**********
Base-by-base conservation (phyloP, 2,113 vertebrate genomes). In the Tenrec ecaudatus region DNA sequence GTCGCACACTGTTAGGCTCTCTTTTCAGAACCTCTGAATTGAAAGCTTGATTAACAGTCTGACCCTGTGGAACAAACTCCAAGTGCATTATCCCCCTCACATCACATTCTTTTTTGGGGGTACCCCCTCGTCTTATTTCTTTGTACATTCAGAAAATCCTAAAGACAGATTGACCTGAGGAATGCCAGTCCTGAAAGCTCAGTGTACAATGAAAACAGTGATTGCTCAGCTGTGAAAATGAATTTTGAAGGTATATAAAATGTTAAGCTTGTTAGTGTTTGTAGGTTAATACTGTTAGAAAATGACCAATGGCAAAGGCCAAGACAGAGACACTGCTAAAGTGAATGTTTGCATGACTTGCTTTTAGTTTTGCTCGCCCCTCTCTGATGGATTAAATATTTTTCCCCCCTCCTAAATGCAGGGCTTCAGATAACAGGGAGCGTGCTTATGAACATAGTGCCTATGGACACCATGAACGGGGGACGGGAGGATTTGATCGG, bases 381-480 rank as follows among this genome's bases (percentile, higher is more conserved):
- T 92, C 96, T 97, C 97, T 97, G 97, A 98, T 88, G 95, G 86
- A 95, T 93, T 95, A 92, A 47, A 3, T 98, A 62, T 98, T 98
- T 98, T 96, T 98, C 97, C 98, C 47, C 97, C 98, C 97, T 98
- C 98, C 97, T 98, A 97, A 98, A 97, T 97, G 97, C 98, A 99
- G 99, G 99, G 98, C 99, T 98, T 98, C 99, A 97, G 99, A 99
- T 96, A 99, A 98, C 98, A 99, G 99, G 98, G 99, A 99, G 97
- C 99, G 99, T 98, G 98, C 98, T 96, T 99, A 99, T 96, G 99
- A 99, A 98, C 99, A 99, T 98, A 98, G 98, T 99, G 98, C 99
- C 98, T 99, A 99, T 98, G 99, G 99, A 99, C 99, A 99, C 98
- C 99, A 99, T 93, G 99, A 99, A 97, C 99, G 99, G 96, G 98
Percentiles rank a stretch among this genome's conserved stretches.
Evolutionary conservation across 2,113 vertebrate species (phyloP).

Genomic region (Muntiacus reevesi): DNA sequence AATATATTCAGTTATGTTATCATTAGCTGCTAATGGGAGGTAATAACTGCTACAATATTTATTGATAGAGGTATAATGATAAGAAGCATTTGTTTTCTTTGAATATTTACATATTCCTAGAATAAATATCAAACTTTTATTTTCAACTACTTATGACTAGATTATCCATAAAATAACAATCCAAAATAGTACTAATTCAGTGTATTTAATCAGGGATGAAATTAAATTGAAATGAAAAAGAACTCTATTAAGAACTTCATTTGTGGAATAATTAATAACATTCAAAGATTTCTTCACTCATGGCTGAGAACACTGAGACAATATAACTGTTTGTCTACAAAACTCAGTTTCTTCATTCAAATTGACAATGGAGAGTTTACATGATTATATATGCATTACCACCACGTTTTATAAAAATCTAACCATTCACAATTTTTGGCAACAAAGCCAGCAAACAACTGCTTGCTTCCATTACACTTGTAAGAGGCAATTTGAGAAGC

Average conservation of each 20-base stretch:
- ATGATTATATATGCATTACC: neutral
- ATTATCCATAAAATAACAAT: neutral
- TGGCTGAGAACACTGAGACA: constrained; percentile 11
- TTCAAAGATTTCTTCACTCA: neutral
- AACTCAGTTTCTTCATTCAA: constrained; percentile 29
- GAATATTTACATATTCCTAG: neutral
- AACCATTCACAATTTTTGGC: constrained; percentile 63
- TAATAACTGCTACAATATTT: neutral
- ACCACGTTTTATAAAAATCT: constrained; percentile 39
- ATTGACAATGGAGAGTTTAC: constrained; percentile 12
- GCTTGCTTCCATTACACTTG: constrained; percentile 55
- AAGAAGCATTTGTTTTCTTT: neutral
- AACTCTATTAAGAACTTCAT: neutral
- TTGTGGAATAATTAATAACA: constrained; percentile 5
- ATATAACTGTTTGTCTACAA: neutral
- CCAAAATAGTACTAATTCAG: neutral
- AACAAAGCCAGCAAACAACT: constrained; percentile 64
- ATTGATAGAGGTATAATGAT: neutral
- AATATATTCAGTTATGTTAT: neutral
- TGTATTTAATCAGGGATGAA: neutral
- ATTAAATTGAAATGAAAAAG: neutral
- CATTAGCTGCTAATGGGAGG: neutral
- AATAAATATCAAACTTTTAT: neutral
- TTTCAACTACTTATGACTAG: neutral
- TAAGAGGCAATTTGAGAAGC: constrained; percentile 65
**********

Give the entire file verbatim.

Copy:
Base-by-base conservation (phyloP, 2,113 vertebrate genomes). In the Tenrec ecaudatus region DNA sequence GTCGCACACTGTTAGGCTCTCTTTTCAGAACCTCTGAATTGAAAGCTTGATTAACAGTCTGACCCTGTGGAACAAACTCCAAGTGCATTATCCCCCTCACATCACATTCTTTTTTGGGGGTACCCCCTCGTCTTATTTCTTTGTACATTCAGAAAATCCTAAAGACAGATTGACCTGAGGAATGCCAGTCCTGAAAGCTCAGTGTACAATGAAAACAGTGATTGCTCAGCTGTGAAAATGAATTTTGAAGGTATATAAAATGTTAAGCTTGTTAGTGTTTGTAGGTTAATACTGTTAGAAAATGACCAATGGCAAAGGCCAAGACAGAGACACTGCTAAAGTGAATGTTTGCATGACTTGCTTTTAGTTTTGCTCGCCCCTCTCTGATGGATTAAATATTTTTCCCCCCTCCTAAATGCAGGGCTTCAGATAACAGGGAGCGTGCTTATGAACATAGTGCCTATGGACACCATGAACGGGGGACGGGAGGATTTGATCGG, bases 381-480 rank as follows among this genome's bases (percentile, higher is more conserved):
- T 92, C 96, T 97, C 97, T 97, G 97, A 98, T 88, G 95, G 86
- A 95, T 93, T 95, A 92, A 47, A 3, T 98, A 62, T 98, T 98
- T 98, T 96, T 98, C 97, C 98, C 47, C 97, C 98, C 97, T 98
- C 98, C 97, T 98, A 97, A 98, A 97, T 97, G 97, C 98, A 99
- G 99, G 99, G 98, C 99, T 98, T 98, C 99, A 97, G 99, A 99
- T 96, A 99, A 98, C 98, A 99, G 99, G 98, G 99, A 99, G 97
- C 99, G 99, T 98, G 98, C 98, T 96, T 99, A 99, T 96, G 99
- A 99, A 98, C 99, A 99, T 98, A 98, G 98, T 99, G 98, C 99
- C 98, T 99, A 99, T 98, G 99, G 99, A 99, C 99, A 99, C 98
- C 99, A 99, T 93, G 99, A 99, A 97, C 99, G 99, G 96, G 98
Percentiles rank a stretch among this genome's conserved stretches.
Evolutionary conservation across 2,113 vertebrate species (phyloP).

Genomic region (Muntiacus reevesi): DNA sequence AATATATTCAGTTATGTTATCATTAGCTGCTAATGGGAGGTAATAACTGCTACAATATTTATTGATAGAGGTATAATGATAAGAAGCATTTGTTTTCTTTGAATATTTACATATTCCTAGAATAAATATCAAACTTTTATTTTCAACTACTTATGACTAGATTATCCATAAAATAACAATCCAAAATAGTACTAATTCAGTGTATTTAATCAGGGATGAAATTAAATTGAAATGAAAAAGAACTCTATTAAGAACTTCATTTGTGGAATAATTAATAACATTCAAAGATTTCTTCACTCATGGCTGAGAACACTGAGACAATATAACTGTTTGTCTACAAAACTCAGTTTCTTCATTCAAATTGACAATGGAGAGTTTACATGATTATATATGCATTACCACCACGTTTTATAAAAATCTAACCATTCACAATTTTTGGCAACAAAGCCAGCAAACAACTGCTTGCTTCCATTACACTTGTAAGAGGCAATTTGAGAAGC

Average conservation of each 20-base stretch:
- ATGATTATATATGCATTACC: neutral
- ATTATCCATAAAATAACAAT: neutral
- TGGCTGAGAACACTGAGACA: constrained; percentile 11
- TTCAAAGATTTCTTCACTCA: neutral
- AACTCAGTTTCTTCATTCAA: constrained; percentile 29
- GAATATTTACATATTCCTAG: neutral
- AACCATTCACAATTTTTGGC: constrained; percentile 63
- TAATAACTGCTACAATATTT: neutral
- ACCACGTTTTATAAAAATCT: constrained; percentile 39
- ATTGACAATGGAGAGTTTAC: constrained; percentile 12
- GCTTGCTTCCATTACACTTG: constrained; percentile 55
- AAGAAGCATTTGTTTTCTTT: neutral
- AACTCTATTAAGAACTTCAT: neutral
- TTGTGGAATAATTAATAACA: constrained; percentile 5
- ATATAACTGTTTGTCTACAA: neutral
- CCAAAATAGTACTAATTCAG: neutral
- AACAAAGCCAGCAAACAACT: constrained; percentile 64
- ATTGATAGAGGTATAATGAT: neutral
- AATATATTCAGTTATGTTAT: neutral
- TGTATTTAATCAGGGATGAA: neutral
- ATTAAATTGAAATGAAAAAG: neutral
- CATTAGCTGCTAATGGGAGG: neutral
- AATAAATATCAAACTTTTAT: neutral
- TTTCAACTACTTATGACTAG: neutral
- TAAGAGGCAATTTGAGAAGC: constrained; percentile 65